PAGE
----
1. Davio K. First rituximab biosimilar Truxima launches in the United States. The Center for Biosimilars® website. centerforbiosimi lars.com/news/first-rituximab-biosimilar-truxima-launches-in-the-united-states. Published November 7, 2019. Accessed December 11, 2019.

2. Buske C, Kwak LW, Jurczak W, et al. Long-term efficacy and safety results of CT-P10 and reference rituximab in patients with newly diagnosed advanced stage follicular lymphoma: phase III updated study results with median follow-up of 40 months. Presented at: 61st Annual Meeting and Exposition of the American Society of Hematology; December 7-10, 2019; Orlando, FL. Abstract 1528.

Data on Complement Inhibitors and Proposed Biosimilars Featured at ASH

3. Bishton M, Zinzani PL, Marshall S, et al. Rapid infusion with CT-P10 in patients with non-Hodgkin’s lymphoma or chronic lymphocytic leukemia: interim six month follow-up from a European non-interventional post-authorization study. Presented at: 61st Annual Meeting and Exposition of the American Society of Hematology; December 7-10, 2019; Orlando, FL. Abstract 4135.Eculizumab, a C5 complement inhibitor, has changed the treatment landscape for several rare diseases, including paroxysmal nocturnal hemoglobinuria (PNH), myasthenia gravis, and atypical hemolytic uremic syndrome. However, the drug, sold by developer Alexion as Soliris, is among the most expensive biologic therapies in the world—carrying a cost of approximately $500,000 per patient per year1—and that cost has an impact on patient access.

Multiple biosimilar developers are taking aim at eculizumab, however, and at the same time, Alexion is continuing to invest in a longer-acting successor to eculizumab as biosimilars draw closer. During the 61st meeting of the American Society of Hematology (ASH), investigators reported on eculizumab, a prospective biosimilar, and the longacting ravulizumab.

Investigators report on PK and ADAs for proposed biosimilar eculizumab, ABP 959

Amgen is developing ABP 959, a proposed biosimilar to eculizumab, and the product has’previously been reported to have pharmacokinetic (PK) and pharmacodynamic equivalence with the reference Soliris.2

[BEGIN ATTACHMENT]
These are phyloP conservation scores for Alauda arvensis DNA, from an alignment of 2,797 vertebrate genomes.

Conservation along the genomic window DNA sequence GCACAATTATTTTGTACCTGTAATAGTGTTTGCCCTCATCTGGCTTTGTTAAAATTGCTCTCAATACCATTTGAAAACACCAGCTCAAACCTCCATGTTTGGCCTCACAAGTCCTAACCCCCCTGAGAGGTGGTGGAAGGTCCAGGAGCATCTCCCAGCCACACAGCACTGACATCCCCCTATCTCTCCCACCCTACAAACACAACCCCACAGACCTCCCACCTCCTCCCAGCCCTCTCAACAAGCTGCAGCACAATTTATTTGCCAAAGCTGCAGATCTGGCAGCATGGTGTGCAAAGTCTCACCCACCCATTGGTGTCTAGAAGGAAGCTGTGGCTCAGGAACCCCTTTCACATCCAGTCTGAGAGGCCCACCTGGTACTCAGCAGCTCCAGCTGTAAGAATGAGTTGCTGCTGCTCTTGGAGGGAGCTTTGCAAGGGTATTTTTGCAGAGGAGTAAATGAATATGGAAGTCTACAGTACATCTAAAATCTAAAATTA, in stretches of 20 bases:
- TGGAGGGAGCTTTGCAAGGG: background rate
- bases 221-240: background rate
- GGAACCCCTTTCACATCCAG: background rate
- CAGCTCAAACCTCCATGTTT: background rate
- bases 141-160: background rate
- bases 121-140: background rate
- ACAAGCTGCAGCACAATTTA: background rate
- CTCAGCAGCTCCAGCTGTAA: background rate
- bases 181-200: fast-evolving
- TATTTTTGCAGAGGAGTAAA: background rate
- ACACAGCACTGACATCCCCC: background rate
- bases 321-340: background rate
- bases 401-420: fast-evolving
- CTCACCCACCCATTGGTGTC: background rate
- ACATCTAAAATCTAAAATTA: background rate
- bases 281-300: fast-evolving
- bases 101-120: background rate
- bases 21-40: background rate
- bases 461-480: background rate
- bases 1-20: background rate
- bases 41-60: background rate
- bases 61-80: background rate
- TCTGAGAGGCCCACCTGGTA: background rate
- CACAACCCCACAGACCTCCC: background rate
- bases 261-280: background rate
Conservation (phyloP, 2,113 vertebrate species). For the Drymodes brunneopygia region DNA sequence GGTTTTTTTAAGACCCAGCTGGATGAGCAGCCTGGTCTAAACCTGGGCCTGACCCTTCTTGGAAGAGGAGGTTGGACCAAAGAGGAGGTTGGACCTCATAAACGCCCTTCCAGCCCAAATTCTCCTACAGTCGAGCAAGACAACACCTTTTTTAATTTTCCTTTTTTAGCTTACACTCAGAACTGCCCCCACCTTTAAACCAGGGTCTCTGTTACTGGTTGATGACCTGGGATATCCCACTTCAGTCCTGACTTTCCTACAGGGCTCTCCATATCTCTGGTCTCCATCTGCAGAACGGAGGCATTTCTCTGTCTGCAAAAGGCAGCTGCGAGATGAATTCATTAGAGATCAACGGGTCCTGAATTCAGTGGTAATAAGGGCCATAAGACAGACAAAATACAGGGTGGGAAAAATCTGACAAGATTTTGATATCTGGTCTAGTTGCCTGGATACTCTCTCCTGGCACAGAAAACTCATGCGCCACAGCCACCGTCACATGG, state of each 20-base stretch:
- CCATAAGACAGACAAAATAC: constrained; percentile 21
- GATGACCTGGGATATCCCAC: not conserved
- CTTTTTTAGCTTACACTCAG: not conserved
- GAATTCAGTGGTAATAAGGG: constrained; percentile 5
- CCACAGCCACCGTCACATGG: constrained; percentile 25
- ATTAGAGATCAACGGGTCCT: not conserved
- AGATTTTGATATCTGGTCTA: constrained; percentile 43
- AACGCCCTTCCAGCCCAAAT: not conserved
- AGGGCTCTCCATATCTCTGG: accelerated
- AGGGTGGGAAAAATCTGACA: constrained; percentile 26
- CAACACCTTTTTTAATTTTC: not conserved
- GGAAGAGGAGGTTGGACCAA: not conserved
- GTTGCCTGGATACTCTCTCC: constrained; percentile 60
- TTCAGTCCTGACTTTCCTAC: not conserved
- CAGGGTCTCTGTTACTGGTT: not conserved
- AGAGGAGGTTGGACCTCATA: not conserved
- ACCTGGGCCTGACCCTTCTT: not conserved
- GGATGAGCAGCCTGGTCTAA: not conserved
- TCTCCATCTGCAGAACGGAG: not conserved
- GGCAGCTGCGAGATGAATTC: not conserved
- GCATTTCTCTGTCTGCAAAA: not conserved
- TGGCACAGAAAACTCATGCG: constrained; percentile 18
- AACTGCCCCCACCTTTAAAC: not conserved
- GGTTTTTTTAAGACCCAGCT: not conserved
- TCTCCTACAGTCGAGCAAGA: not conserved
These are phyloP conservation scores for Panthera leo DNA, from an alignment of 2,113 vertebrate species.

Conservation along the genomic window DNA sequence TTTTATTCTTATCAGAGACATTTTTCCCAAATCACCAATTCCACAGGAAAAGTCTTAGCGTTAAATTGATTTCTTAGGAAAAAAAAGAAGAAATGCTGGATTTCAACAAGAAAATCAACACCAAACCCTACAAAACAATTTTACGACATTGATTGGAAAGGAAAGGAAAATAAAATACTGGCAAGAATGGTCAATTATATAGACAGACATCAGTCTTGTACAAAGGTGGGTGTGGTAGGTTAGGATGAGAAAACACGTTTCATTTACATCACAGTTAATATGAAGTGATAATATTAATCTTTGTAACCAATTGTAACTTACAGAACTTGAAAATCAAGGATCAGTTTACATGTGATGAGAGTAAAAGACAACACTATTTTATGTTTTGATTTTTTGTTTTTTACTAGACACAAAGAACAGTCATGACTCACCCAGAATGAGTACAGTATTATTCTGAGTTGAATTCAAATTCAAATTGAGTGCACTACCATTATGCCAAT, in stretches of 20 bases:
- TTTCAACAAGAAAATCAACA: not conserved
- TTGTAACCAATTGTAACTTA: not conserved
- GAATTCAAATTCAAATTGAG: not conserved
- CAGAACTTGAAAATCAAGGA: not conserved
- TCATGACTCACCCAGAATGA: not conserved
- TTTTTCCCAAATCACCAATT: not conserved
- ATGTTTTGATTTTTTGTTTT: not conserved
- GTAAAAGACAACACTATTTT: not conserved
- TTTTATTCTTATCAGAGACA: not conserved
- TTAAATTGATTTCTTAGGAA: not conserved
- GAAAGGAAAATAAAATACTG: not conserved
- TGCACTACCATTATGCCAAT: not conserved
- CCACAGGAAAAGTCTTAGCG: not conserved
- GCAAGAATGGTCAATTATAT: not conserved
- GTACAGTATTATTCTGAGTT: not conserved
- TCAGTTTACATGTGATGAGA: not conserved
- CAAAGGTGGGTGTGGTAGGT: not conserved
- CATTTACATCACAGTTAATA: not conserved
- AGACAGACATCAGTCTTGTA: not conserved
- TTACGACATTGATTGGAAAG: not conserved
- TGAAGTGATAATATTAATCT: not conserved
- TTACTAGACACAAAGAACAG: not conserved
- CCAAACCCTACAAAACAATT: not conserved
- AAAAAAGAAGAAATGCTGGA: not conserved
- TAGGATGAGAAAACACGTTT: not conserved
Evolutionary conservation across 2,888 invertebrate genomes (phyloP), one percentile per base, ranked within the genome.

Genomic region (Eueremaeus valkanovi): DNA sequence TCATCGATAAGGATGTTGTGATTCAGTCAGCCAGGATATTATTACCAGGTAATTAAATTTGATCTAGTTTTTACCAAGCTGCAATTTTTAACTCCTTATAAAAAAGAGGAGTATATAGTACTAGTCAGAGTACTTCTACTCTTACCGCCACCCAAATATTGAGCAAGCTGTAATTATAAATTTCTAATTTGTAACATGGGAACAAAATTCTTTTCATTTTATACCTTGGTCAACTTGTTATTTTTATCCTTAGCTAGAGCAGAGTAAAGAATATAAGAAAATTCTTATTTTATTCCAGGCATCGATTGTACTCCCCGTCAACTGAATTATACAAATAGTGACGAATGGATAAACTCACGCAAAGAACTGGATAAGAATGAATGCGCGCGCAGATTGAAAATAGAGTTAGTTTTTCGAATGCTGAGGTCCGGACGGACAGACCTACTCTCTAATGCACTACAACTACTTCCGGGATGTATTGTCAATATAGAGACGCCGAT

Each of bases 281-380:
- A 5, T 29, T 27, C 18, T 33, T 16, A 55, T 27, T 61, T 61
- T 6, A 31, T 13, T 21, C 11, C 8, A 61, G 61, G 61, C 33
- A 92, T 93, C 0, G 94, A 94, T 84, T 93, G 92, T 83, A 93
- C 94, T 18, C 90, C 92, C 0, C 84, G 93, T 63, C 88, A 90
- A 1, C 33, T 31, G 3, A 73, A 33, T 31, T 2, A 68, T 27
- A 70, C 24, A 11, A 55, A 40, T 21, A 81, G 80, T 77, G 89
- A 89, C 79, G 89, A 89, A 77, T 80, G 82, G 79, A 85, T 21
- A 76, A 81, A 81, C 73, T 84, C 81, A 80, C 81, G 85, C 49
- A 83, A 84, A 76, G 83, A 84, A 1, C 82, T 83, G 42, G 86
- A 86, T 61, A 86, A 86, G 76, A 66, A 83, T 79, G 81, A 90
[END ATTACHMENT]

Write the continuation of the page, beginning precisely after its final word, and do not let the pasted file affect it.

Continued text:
During ASH, researchers reported on an assessment of the relationship between PK parameters and antidrug antibodies (ADAs) for the proposed biosimilar and the reference.3 Their data derive from a randomized, double-blind, single-dose, 3-arm, parallel-group study in healthy male volunteers.

In the study, the 219 participants were randomized to receive 300 mg of either the biosimilar (n = 71), its US-licensed reference (n = 74), or its EU-licensed reference (n = 74), and serum samples for PK evaluation were collected over 57 days.

No neutralizing antibodies were detected during the study. At any time, the incidence of binding ADAs was 9.9% in the biosimilar group, 6.9% in the US reference group, and 9.5% in the EU reference group. At the end of the study, 1.9% of participants had binding ADAs, with 1.4% in the biosimilar group, 2.9% in the US reference group, and 1.4% in the EU reference group testing positive for these ADAs.

In those who had binding ADAs, PK was within the same range as it was in those without any ADAs detected, per the authors. Furthermore, the incidence of ADAs was similar between products and did not aff ect the overall PK similarity assessment.

Relatively few US patients with PNH start treatment with eculizumab Complement inhibition is becoming the standard of care in treating PNH, but given the fact that PNH is a rare disease, little is known about how patients are managed after diagnosis in real-world practice.

Using Truven US MarketScan commercial and Medicare data from 2015 to 2018, researchers sought to estimate the incidence and prevalence of PNH and to describe real-world treatment in patients who are newly diagnosed with the blood disease.4